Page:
Theme 1: Contemplative Beginnings

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Theme 1: Contemplative Beginnings

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A new beginning; 
To create, to transform, to transport, to delight.

This first theme sets the scene for the conference, inviting us to dream, contemplate and connect – to connect to the beginning of knowledge and story, to connect to our foundational relationships, to acknowledge the rich philosophies and holistic knowledges of First Nations peoples and what the embracing of life as a whole entity which has its source and meaning in the land might mean for us.

This theme of contemplative beginnings invites us to reflect on our relationship within, to the essence of our spirit, soul, heart and body. It invites us to consider our experience of relationship and kinship with others in our local, academic and global communities and to commit to using this conference space to create new and caring connections.

This theme also invites us to remember our relationship with the earth, water and sky, and the more-than human world. And to cultivate our embodied, aesthetic and sensory responses and expression. How might we transform our various worlds and experiences in ways that acknowledge respectful, holistic, integrated ways of living and being, and acknowledge the wisdom of First Nations peoples?

This theme encourages us to create and hold spaces from which to dream new stories for ourselves, for the academy, for our collective futures. Let us feel our way gently and birth something new.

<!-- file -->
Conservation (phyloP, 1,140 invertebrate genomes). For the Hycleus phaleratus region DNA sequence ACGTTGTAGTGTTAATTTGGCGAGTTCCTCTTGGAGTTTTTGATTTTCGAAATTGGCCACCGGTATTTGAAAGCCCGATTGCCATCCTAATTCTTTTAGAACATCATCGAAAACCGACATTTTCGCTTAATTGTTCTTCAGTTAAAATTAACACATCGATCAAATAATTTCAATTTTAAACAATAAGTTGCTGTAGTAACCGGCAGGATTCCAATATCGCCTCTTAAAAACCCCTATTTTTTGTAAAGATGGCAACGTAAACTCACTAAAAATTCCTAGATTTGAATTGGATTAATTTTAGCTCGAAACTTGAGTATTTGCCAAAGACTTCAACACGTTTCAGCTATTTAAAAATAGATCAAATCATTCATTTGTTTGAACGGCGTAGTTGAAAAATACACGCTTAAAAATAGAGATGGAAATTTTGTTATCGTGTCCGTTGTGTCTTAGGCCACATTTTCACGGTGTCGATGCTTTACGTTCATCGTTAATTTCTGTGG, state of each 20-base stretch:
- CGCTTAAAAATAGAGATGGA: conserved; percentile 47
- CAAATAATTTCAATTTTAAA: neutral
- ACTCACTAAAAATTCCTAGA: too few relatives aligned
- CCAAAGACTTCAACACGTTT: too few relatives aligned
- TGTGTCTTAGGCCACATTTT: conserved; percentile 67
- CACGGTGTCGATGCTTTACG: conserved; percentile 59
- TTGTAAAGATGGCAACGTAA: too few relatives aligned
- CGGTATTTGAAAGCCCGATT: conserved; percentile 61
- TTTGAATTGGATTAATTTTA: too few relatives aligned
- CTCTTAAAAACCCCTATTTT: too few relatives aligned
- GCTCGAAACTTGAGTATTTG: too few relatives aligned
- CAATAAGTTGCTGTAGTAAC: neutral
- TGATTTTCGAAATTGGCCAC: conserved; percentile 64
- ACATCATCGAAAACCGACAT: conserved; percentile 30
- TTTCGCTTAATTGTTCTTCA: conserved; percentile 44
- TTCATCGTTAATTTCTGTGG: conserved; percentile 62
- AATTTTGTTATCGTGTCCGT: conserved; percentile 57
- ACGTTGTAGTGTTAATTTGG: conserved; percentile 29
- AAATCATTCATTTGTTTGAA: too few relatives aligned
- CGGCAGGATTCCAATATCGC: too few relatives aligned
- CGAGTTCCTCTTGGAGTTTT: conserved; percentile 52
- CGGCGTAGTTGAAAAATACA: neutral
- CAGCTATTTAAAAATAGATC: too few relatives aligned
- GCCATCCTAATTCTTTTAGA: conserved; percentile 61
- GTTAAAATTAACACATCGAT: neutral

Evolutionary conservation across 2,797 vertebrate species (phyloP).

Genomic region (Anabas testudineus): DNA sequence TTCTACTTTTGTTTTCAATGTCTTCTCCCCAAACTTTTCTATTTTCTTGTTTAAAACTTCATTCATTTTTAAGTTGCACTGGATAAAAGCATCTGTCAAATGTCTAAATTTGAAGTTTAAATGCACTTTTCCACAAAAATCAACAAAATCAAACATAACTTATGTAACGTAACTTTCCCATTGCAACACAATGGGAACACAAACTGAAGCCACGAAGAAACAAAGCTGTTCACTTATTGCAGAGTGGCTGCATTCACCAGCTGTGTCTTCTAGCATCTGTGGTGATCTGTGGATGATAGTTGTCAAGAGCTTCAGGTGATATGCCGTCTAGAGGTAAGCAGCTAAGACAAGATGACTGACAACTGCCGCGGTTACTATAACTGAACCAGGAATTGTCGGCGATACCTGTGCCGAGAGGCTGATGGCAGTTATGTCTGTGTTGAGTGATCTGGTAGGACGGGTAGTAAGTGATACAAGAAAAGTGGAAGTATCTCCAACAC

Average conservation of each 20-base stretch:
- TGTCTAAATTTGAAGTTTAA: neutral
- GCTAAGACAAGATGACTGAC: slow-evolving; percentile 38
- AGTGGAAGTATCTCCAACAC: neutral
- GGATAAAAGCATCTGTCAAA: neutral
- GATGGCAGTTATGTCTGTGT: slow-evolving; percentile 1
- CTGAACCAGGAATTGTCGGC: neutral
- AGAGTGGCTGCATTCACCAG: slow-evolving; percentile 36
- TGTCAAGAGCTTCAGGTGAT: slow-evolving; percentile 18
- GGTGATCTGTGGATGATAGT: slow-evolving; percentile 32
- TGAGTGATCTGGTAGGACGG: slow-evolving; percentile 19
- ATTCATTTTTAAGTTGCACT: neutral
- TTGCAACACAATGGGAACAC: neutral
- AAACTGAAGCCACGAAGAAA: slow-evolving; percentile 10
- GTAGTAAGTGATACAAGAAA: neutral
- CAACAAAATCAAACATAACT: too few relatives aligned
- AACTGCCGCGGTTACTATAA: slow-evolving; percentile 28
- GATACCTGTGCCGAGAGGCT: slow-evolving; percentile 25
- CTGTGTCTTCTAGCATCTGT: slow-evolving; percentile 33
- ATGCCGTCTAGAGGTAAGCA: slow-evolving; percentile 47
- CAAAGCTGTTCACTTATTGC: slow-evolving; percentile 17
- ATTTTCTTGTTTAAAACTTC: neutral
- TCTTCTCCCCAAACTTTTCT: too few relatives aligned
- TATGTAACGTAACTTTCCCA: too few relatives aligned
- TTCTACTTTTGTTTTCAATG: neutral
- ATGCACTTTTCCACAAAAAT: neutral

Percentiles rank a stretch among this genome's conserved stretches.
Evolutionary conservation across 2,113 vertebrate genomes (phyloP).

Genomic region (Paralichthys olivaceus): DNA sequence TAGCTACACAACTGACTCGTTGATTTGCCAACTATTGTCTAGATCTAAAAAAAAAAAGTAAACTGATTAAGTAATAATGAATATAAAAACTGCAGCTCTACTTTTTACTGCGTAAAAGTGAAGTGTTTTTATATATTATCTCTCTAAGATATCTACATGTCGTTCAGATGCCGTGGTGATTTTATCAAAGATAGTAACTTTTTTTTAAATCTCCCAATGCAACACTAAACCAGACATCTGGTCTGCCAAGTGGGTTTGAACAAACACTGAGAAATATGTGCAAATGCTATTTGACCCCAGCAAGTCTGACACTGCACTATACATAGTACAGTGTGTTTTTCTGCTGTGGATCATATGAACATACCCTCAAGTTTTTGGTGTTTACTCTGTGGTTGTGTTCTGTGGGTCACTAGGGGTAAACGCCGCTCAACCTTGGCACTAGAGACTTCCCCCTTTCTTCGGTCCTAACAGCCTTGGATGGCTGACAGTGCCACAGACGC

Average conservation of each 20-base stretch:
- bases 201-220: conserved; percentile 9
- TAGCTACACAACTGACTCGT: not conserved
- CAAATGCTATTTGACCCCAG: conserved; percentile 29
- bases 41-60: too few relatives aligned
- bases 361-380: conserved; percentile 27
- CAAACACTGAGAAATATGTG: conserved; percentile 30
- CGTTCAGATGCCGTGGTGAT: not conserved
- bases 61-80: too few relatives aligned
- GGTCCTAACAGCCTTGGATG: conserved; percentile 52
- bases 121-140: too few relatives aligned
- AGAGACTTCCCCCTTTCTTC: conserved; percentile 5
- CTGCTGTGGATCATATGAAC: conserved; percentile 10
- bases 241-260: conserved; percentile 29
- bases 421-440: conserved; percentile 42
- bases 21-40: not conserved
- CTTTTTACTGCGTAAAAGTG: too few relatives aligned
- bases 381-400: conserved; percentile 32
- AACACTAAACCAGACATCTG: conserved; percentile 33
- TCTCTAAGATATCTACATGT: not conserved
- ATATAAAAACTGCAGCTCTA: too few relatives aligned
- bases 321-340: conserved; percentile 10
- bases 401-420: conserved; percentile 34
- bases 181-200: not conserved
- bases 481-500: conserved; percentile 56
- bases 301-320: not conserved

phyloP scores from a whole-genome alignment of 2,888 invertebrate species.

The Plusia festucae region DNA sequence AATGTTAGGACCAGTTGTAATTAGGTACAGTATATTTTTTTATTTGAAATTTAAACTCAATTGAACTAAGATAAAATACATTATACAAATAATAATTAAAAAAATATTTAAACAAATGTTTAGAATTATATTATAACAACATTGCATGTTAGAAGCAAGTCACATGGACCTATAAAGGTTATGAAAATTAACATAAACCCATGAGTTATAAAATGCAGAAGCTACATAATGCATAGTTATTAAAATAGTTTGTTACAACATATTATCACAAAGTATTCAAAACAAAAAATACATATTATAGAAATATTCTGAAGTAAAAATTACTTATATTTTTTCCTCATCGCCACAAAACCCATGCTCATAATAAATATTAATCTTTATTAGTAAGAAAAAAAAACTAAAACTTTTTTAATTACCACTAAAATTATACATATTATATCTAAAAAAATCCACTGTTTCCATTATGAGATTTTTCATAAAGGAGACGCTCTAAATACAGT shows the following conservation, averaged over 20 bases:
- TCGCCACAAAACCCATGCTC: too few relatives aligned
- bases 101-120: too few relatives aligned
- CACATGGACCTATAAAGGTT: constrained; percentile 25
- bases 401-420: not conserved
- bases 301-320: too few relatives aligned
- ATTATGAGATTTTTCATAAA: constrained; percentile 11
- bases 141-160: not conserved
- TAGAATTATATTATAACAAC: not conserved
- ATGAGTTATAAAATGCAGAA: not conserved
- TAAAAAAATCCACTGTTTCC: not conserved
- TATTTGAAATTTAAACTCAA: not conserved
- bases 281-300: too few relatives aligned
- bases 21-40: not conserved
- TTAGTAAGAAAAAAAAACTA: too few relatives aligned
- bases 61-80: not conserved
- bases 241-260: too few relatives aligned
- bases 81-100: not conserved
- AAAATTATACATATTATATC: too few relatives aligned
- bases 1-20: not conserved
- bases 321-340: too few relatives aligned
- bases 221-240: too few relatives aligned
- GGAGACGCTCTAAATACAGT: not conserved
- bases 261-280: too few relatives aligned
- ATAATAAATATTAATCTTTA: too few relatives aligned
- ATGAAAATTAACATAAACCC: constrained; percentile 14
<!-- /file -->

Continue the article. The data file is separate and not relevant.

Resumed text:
Prepare for Theme 1

Preparation materials for Theme 1

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Welcome to Country and Theme 1 Keynote 
Contemplating the Beginning through Contemplating the Complexity

Contemplative beginnings, with First Nations peoples, knowledge systems, through relationships holds to a promise of possibilities. There are however complexities to be untangled, tight hard knots to be undone, a rawness to be exposed – for the possibilities to be realized. This address commences a dialogue that speaks into these complexities by drawing on the lived experience of First Nations women’s stories of the academy and relationships with white others.

Tracey Bunda
Tracey Bunda

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Theme 1 Panel
Contemplating the Beginning through Contemplating the Complexity

Black Warrior Women Scholars Speak
The panel, comprised of black warrior women, Aboriginal scholars in Australia [Kathryn and Tracey] and South African scholar [‘Mabokang] speak to the realities of black women’s being in the academy. It is a dialogue for and with white women, those who would collectively locate us all in the sisterhood or through other platforms of ally-ship. We problematize this space. Solutions may not be found but the struggle [to find solutions] should remain.

Before this panel session, please read this letter.

Tracey Bunda
Tracey Bunda

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Kathryn Gilbey
Kathryn Gilbey

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Mabokang Monnapula Mapesela
'Mabokang Monnapula-Mapesela

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